The Great Waldo Pepper freaked me out and annoyed the heck out of me. You can’t start a movie by dumping somebody in a horse pond and later in the same movie have someone burned alive while trapped in a crashed plane. Pick your genre, people!
LOL. I suppose “grit” and “shock” get used to sour up the sweetness.
I had to kill a dog in one of my Kate Emerson historical novels but it was a real dog, belonging to Anne Boleyn, and it really did die in an accidental fall. All I did was have another character cause the death. But in a cozy or romcom or some other genre that’s supposed to be pure escapism? A beloved pet might die of old age between books in a series, but beyond that? Not something I want to read or write!
You are forgiven as the Queen of Historical Accuracy! Poor pup anyway. 🙂 Yes, def dogs (and cats) should not die in books!
There’s enough blood, guts and gore on the evening news. I don’t need it in a movie or book when I’m trying to relax and enjoy a little while. An escape from “normal” life means I’m not looking for it in a book. True I don’t want a fairy tale story or one that’s all roses and unbelievable, but gee whiz. 🙂
2clowns at arkansas dot net
I am in total agreement. I know so many people love thrillers and gory movies but I fast-forward at the first eerie musical note, LOL.
My family knows that “if the dog dies” I won’t read, listen to, watch or sanction that book, movie or TV show. And, I always ask anyone who recommends a book, movie or TV show if such a thing occurs before agreeing to it. Innocents like children and pets are not to be subject to cruelty of any kind in my entertainment pastimes. You are not a wuss, you belong to the “compassionate few” if the trends are to be believed. Kudos to you!
Thank you! I think I’m just a coward, LOL.
The second I see a dog or a cat in a movie or on TV my thought is that nothing better happen to the animal. Kids are usually safe in the stuff I watch or I know they will be rescued. Since books can’t give you the same visual clues, I tend to check review headlines to be sure no one has mentioned the critter/kiddie gore. Call me a wuss. What can I say?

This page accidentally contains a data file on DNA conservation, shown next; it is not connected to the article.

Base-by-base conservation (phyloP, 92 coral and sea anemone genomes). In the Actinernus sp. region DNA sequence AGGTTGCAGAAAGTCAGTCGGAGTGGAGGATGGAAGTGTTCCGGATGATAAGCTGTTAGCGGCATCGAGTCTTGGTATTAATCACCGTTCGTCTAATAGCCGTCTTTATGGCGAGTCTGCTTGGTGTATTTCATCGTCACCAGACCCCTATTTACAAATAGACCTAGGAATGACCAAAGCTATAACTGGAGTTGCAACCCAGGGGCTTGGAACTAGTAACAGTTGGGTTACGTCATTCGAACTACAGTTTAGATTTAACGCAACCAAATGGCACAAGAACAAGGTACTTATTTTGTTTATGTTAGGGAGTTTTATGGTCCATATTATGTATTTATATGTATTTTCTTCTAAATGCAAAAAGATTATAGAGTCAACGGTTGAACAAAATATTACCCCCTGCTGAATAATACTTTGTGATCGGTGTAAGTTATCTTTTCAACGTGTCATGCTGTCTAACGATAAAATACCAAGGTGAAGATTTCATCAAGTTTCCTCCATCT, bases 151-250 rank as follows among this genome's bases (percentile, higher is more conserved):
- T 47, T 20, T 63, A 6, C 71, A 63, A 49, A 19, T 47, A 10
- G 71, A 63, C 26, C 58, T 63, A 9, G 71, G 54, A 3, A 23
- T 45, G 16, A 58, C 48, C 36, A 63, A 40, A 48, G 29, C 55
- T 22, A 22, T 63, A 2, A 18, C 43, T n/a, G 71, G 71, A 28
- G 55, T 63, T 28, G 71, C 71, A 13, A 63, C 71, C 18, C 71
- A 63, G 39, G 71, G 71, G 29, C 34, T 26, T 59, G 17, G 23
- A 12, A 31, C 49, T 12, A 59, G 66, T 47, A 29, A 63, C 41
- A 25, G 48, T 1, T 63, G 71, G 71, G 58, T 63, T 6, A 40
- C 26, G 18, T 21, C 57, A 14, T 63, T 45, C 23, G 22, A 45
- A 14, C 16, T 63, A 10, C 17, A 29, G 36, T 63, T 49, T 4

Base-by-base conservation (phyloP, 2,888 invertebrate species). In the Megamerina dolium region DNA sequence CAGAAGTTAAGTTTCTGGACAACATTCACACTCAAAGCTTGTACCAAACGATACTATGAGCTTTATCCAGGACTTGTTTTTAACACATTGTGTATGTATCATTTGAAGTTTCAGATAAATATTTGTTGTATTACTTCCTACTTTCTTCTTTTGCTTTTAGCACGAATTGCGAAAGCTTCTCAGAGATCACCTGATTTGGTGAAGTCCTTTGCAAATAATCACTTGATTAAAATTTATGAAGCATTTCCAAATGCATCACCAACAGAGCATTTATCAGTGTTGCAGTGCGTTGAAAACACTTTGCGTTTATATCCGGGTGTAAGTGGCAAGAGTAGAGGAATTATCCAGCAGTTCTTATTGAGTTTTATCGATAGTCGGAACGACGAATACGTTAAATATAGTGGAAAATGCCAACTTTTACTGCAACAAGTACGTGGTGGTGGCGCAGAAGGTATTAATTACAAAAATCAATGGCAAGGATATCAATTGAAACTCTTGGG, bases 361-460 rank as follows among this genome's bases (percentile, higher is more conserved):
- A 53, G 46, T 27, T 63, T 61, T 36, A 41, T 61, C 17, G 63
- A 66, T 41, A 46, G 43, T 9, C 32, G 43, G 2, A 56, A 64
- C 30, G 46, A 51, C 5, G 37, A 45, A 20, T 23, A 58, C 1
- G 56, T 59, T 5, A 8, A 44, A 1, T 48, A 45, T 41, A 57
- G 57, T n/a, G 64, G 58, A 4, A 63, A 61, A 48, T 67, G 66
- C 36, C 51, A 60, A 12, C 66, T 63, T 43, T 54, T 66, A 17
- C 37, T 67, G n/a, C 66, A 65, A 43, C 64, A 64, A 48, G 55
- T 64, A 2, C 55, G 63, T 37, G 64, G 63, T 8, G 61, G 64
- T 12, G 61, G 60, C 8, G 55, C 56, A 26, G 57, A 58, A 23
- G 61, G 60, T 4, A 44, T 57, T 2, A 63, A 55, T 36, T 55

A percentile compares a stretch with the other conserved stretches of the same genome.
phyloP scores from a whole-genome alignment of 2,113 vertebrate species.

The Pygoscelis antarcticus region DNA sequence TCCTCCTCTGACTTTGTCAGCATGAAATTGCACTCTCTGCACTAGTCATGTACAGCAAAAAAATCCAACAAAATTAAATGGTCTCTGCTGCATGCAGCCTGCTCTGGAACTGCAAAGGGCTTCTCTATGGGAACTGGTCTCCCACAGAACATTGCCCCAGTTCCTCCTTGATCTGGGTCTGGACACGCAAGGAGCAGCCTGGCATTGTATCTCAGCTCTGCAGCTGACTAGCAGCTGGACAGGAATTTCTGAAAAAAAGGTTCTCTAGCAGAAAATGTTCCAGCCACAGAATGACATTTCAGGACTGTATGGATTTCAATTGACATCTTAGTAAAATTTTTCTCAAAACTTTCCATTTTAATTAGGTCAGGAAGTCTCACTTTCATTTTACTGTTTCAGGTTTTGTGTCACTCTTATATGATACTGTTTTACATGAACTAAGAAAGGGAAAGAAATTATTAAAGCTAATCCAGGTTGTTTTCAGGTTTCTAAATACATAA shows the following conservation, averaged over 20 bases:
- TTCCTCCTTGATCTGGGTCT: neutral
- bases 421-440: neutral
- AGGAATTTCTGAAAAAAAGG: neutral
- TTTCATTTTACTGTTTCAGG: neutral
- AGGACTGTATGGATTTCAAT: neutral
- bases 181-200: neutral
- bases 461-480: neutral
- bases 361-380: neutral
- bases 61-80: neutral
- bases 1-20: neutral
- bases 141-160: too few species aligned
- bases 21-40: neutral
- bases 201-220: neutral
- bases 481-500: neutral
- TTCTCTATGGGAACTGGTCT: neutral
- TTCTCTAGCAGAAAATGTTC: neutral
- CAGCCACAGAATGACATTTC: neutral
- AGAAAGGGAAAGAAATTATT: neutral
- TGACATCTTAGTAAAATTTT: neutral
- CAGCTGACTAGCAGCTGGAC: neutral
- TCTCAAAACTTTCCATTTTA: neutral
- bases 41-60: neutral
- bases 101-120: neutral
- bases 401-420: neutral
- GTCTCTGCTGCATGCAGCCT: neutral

Horses are off limits, too. No shooting Black Beauty in the pasture, please.
I quit reading Stephen KIng years ago. I managed to survive children in peril, vampires, haunted hotels, etc. but when he came out with Cujo, that was a deal breaker. You just don’t mess with the family dog.
I loved The Stand, but I had to stop reading King, too. He is a genius, and has had well-deserved success, but scares me too much, LOL.
Interesting post, Maggie. I don’t like a lot of gore or violence, but find I write quite dark books because of the characters I’ve chosen. And yet, if I’m reading and the author glorifies the gore or the bad guy, or doesn’t have a moral component, I’m done with the book.
Dark can be so compelling, but you’re right. Gore for gore’s sake is too much for me. Good thing I’m not a doctor. 😉
Killing of any animal is a no-no. I’m not a fan of gore or violence in the books I read.
I just get this sense of dread as I read thrillers. I KNOW everything will turn out okay, but I still get too nervous!